QUESTION: Would you write about dying from Alzheimer's?
There is a reason Alzheimer's is referred to as “the long goodbye.” From diagnosis until death it is generally a very long time, most often years. It is years of gradually watching a loved one decline and become less and less able to function in this world.
A person with Alzheimer's or dementia does not necessarily exhibit the signs of approaching death like someone with cancer or congestive heart failure does. The time line is off. Where as a person with a life threatening illness enters the dying process two to four months before death actually occurs, there are no such points of reference to guide us as to when death may occur with Alzheimer's. In a situation with disease, eating gradually decreases, sleeping increases, and the person withdraws from the activity of living to go inward. With dementia and Alzheimer's a person may eat less, sleep more, and withdraw into their own reality but those occurrences do not relate to approaching death. It is not until not eating becomes a big issue with choking, not swallowing, not chewing and thoughts of a feeding tube begin, that we can consider a person with dementia has entered the dying process.
If we don’t eat, we won’t live. The question for family/significant others is do you surgically insert a feeding tube or not. Do you offer food but not force it? Do you let life as the person has come to live it ebb away or do you medically intervene and feed a body in which the person has basically left?
There are many feelings and opinions about the feeding question. If at all possible ask the person diagnosed with dementia or Alzheimer's, while they are still able to make rational decisions, what they would like done when they are no longer eating. A lot of anguish is avoided when Advanced Directives are in place.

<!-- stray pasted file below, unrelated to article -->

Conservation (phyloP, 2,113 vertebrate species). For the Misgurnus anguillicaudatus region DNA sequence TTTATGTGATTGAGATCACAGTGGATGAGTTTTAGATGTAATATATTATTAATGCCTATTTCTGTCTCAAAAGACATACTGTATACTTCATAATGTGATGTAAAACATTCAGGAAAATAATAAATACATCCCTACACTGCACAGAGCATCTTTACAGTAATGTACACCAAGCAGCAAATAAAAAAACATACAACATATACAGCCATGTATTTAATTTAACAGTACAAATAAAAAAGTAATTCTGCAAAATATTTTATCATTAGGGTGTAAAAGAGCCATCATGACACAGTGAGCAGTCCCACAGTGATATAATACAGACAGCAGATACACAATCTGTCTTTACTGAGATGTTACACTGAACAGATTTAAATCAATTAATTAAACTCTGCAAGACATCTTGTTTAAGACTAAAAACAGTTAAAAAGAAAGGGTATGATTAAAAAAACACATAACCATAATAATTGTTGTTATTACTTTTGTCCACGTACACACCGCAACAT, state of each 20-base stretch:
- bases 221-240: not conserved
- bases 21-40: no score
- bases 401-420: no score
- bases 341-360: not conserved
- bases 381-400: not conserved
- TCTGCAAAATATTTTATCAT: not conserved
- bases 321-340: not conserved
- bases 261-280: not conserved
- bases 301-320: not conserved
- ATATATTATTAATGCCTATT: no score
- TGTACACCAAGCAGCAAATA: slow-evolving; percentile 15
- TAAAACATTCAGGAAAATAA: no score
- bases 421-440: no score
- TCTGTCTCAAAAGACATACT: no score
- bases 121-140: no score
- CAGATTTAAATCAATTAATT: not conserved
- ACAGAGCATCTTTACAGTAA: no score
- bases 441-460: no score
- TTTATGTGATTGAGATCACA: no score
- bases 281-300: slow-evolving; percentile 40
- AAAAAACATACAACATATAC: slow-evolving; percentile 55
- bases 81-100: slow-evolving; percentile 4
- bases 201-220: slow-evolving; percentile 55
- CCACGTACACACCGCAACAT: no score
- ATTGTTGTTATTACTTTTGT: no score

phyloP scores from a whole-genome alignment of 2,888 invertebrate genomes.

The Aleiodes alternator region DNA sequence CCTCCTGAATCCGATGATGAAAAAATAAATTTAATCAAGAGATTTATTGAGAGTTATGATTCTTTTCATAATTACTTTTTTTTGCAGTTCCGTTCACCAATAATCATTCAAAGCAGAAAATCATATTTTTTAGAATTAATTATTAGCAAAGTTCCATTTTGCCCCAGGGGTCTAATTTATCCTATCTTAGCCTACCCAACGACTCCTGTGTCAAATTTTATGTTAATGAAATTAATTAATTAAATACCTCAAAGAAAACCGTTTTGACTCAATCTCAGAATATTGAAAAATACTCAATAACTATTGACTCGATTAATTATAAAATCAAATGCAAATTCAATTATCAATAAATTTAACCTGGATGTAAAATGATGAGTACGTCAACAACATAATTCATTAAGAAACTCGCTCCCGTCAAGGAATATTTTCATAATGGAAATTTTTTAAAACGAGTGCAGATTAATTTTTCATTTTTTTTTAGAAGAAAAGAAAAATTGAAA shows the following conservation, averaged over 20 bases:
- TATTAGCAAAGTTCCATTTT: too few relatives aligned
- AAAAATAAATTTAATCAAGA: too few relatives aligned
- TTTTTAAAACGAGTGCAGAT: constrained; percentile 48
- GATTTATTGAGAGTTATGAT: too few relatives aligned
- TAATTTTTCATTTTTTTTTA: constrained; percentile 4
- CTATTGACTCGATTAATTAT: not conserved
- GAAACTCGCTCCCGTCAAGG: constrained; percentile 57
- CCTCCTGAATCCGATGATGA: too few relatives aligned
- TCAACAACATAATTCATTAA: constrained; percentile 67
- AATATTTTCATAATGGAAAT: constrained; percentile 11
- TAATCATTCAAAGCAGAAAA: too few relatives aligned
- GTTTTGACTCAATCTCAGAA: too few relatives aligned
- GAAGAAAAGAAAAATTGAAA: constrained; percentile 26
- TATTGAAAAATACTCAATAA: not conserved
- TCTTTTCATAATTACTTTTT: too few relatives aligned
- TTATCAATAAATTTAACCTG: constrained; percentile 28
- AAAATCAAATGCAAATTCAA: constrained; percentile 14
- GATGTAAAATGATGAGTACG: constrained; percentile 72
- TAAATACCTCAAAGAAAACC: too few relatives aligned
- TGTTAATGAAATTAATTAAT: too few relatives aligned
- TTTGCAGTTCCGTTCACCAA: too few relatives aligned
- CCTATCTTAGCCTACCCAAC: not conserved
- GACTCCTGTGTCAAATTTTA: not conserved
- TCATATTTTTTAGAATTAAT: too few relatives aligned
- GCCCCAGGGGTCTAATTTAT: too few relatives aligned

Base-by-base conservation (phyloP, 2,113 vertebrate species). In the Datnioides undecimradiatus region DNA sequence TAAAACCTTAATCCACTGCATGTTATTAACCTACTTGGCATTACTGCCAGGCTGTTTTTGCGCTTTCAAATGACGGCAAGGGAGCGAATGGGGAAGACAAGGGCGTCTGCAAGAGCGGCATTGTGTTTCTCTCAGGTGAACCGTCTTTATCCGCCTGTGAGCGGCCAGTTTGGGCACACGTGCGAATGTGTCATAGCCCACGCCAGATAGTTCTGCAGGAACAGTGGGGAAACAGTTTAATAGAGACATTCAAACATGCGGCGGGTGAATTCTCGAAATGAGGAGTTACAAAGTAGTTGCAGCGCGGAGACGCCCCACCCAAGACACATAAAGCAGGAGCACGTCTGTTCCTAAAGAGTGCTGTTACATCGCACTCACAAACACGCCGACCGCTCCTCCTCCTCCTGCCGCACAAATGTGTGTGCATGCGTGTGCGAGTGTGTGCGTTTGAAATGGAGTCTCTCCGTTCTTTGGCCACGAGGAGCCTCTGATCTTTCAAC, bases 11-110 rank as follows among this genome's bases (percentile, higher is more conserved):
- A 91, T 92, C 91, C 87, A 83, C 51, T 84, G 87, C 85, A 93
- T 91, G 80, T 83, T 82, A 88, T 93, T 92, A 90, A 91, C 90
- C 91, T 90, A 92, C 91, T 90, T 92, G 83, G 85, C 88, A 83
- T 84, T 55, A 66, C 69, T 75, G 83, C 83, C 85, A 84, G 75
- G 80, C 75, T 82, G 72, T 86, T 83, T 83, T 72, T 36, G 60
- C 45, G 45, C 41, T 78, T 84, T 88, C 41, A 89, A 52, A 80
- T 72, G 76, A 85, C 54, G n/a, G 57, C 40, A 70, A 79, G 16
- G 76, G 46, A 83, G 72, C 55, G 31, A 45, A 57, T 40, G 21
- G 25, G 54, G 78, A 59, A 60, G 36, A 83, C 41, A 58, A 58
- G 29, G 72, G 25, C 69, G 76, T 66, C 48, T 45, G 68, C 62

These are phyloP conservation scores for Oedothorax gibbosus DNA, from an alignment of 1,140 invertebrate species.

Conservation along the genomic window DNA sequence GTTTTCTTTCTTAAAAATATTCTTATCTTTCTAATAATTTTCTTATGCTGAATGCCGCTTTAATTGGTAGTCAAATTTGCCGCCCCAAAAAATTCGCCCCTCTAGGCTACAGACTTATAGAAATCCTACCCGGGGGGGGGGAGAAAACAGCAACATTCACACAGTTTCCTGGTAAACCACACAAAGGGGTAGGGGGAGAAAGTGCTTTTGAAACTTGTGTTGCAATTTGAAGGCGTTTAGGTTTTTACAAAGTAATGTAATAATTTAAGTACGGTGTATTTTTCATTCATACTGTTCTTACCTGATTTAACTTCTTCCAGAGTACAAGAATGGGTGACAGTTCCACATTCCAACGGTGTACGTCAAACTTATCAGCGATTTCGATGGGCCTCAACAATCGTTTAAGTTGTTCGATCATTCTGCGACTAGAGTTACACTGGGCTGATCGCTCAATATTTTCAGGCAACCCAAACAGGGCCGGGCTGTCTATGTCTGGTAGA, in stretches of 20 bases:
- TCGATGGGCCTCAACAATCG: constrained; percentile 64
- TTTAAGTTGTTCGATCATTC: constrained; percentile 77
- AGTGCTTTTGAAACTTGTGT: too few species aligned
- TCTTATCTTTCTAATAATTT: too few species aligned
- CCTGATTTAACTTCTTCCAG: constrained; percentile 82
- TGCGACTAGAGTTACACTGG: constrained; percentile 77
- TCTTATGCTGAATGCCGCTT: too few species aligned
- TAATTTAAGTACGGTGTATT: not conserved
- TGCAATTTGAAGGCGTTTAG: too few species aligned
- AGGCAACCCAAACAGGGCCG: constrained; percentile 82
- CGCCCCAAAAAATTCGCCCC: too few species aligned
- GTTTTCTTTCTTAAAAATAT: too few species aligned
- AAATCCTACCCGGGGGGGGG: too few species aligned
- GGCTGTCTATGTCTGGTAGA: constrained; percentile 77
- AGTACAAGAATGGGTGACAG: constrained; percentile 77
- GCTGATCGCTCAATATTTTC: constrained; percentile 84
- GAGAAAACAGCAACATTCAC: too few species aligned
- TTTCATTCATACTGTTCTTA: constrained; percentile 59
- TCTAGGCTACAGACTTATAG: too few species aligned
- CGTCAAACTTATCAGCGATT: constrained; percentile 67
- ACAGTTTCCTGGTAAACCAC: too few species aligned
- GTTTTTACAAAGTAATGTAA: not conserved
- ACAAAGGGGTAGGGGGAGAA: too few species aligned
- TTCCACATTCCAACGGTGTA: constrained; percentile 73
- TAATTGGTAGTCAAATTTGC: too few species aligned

If there are no advanced directives and you are faced with the eating/not eating decision my question to you is this, “If you were in this situation what would you personally want done?” Use your answer as your tool in making the decision. There are no right or wrong answers to feeding or not feeding. The natural way that we all die if we are dying from disease or from old age is by gradually not eating and not drinking. By choosing to not artificially feed a person with Alzheimer's or dementia you are allowing that person to approach death in a normal way.
Something more about Dying From Alzheimer's or Dementia...
We need community when we are faced with such decisions- people who will listen, who can advise, who will support us. I invite you to join such a group of people at my Facebook Group End of Life Care and Bereavement. Professionals in the hospice field along with members who are caring for someone in their final act of living make up this group. It's a place to ask questions, learn from others, share your story and get the support you need. Knowledge reduces fear.